Desmond Tutu, The Forgiveness Project’s founding patron and one of the world’s most humane spiritual leaders, has died aged 90.

Social activist, Nobel Laureate, Chairman of South Africa’s Truth and Reconciliation Commission (TFC), he was a moral campaigner whose impeccable integrity, immense kindness and powerful laugh could win over even his enemies.

I am forever grateful that Desmond Tutu trusted in my work and gave his full backing to The Forgiveness Project even when it was just a kernel of an idea.

I first met him in 2003 as a journalist when I was working on a story in South Africa with the photographer Brian Moody. In the aftermath of the invasion of Iraq, I had also just started collecting stories from around the world that focused specifically on people’s experience of forgiveness. As the world’s most prominent advocate of forgiveness, I contacted Tutu’s personal secretary to ask if he would meet with us and was astonished when the answer came back that, yes, the Archbishop had a free hour the following day.

Dressed in his purple clerical robes we sat in his modest office in Cape Town’s seaside suburb of Milnerton, drinking tea and talking about his favourite topic – forgiveness. I asked him about his own personal experience during the apartheid times, but he was adamant that to share anything of his personal life would place the attention in the wrong place. In other words, it was the stories of those he had heard at TRC hearings that needed to be told. Then he proceeded to talk about the Craddock Four; how during the bitter apartheid years the police had ambushed their car, killed them in the most gruesome manner and then set their car alight. Later, at a TRC hearing, the teenage daughter of one of the victims was asked if she would be able to forgive the people who had done this to her family, and she answered, “We would like to forgive, but we would just like to know who to forgive.” Tutu was in awe of this answer. “How fantastic,” he said to me, “to see this young girl, still human despite all efforts to dehumanise her.”

Nine months after meeting Desmond Tutu in Cape Town, the stories I had collected in South Africa, including Tutu’s statement on forgiveness, became part of The F Word exhibition which opened in London in January 2004. I had heard that the Archbishop happened to be in London at exactly this time and sent a message inviting him to the launch where a number of the exhibition’s storytellers were due to gather. Even though I was told that he was unlikely to be free that evening, to our delight he turned up at the last minute and stayed the duration. He seemed thrilled to meet so many people whose pain had been transformed through their ability to forgive.

Desmond Tutu and Anita Roddick

Desmond Tutu and Anita Roddick at the F Word exhibition in 2004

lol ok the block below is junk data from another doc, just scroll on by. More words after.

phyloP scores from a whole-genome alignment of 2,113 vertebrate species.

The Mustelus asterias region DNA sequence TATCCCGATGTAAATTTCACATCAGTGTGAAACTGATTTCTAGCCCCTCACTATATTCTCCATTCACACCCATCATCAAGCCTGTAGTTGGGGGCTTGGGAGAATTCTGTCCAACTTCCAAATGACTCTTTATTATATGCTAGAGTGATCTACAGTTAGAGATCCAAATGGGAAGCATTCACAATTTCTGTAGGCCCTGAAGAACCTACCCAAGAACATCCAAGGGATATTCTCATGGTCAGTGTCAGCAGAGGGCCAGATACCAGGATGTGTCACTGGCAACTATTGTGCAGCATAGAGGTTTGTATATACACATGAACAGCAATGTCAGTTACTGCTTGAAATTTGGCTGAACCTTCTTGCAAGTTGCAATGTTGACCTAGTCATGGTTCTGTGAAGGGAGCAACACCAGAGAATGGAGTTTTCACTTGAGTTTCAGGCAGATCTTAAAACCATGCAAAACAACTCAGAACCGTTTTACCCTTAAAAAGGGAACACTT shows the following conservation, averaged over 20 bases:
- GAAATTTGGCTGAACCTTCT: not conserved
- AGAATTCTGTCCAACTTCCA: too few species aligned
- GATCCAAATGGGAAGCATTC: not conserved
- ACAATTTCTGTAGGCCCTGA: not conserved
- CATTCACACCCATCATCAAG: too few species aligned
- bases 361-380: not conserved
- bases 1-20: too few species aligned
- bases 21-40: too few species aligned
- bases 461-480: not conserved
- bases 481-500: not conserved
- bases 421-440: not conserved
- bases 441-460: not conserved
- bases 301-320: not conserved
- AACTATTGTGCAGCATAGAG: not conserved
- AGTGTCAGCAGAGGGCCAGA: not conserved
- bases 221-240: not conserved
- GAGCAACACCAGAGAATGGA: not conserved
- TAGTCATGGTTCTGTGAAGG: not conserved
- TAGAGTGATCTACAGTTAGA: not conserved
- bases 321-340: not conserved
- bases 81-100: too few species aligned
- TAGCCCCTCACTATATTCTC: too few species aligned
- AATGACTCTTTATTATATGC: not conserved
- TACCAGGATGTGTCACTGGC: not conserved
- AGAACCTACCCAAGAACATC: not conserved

Several years later Desmond Tutu delivered The Forgiveness Project’s inaugural annual lecture at St John Smith’s Square in London and a few years after that he agreed to write the preface to my first book on forgiveness.

Desmond Tutu was arguably the world’s greatest advocate for forgiveness. The fact that he was a global Church leader never seemed to exclude those who did not share his faith. Able to carry the paradox between the divine and the profane so skillfully, plenty of atheists and agnostics were his biggest fans. I think this is because rather than adopting a preachy tone he spoke from a place of humility and humanity, always injected with sound common sense and often a hefty dose of humour too.

I have always appreciated how in  a short video he made in 2014 to promote the online Tutu Global Forgiveness Challenge and The Book of Forgiving, he dispelled the commonly held misconception that forgiveness equals reconciliation: “If someone is constantly abusing you, being ready to forgive doesn’t mean you have to be a masochist. If you have had someone who repeatedly hurts you, it is far better to release the relationship than to renew it,” he insisted.

As a key figure in South Africa’s post-apartheid reconciliation movement and from his work as Chairman of the TRC, Tutu understood about the value of justice and accountability when it came to reconciling with harm, but he also knew from the many stories of atrocity he bore witness to that to choose to forgive flows from a softening and an opening of the heart. I’ve always thought he captures the essence of forgiveness in these words from No Future Without Forgiveness: “Forgiveness does not mean condoning what has been done. It means taking what has happened seriously and not minimising it; drawing out the sting in the memory that threatens to poison our entire existence.”

I didn’t know Desmond Tutu well, but I learnt a huge amount from him, and receiving an email from him once signed ‘the Arch’ was definitely a highlight! Often reduced to tears by the pain of others, this true radical was never afraid to say what he thought. He was as one fellow South African and friend of mine put it, “the ultimate example of ‘good’ in a desperate world”.

Marina Cantacuzino MBE, Founder
4 Jan 2022